Furthermore the general idea of locating the cable clamping mechanism on the outside of the outlet box, is admittedly old in the art. In this regard the Gauthier prior art patent is applicable and it shows this outside location of the clamping structure. Perhaps Gauthier does not show a movable clamp shoe as does Knell, Milcoff or Calderwood but he does show the outside location of the clamp mechanism and this mechanism performs the same function in the combination as the clamping mechanism in Knell, Milcoff or Calderwood, that is, it fastens a cable to the box. Hereafter we shall also refer to the outlet box as "Box A" and the cable clamping mechanism as "Box B."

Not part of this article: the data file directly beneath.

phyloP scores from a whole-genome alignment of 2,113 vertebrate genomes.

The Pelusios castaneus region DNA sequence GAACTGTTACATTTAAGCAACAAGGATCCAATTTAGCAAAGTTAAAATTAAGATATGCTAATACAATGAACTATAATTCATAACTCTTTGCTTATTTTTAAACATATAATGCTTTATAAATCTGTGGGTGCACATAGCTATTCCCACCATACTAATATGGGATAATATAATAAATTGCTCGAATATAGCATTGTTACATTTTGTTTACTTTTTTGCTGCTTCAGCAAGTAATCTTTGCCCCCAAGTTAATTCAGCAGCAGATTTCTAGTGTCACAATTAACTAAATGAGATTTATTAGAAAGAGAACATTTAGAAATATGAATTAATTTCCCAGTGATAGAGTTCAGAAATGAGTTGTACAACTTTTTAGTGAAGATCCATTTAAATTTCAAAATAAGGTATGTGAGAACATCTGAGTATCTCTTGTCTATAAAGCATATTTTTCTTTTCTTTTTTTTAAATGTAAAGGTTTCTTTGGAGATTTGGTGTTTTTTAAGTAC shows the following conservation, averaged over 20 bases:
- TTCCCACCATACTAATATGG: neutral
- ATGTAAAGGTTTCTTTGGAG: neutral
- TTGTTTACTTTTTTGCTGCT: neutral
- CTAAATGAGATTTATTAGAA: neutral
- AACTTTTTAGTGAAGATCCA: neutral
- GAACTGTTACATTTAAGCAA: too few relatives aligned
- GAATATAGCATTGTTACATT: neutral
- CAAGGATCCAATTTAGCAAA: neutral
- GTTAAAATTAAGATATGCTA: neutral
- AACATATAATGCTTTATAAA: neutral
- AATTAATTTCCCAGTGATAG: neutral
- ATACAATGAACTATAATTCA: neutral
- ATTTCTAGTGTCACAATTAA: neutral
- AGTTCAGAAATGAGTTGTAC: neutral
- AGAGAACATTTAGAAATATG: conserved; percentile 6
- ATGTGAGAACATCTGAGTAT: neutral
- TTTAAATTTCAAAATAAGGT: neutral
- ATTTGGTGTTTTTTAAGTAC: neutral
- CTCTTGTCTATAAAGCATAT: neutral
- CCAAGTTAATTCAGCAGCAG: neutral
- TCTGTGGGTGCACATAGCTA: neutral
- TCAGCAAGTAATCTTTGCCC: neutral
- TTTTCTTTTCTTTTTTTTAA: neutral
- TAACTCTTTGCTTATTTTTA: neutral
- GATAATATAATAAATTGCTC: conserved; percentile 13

In the Patent Office it was argued that "Applicant provides a closed housing to prevent sparks or arcs which may occur inside the box from finding their way outside the box." At the trial plaintiff's expert witness stated that the "further purpose of the Knell patent is to form the clamp and housing * * * in such a way that they cooperate to substantially block or cover the permanent openings for the cable conductors in the sidewall of the box." In his briefs counsel for plaintiff stated that one of the purposes of the patent in suit was to prevent "sparks or arcs inside of the box from getting outside of the box." To define the prevention of the escape of sparks or arcs as a purpose of the patent, is not to add much to the prior art. Nor is it even suggestive of patentable invention, to describe the means by which this purpose is accomplished.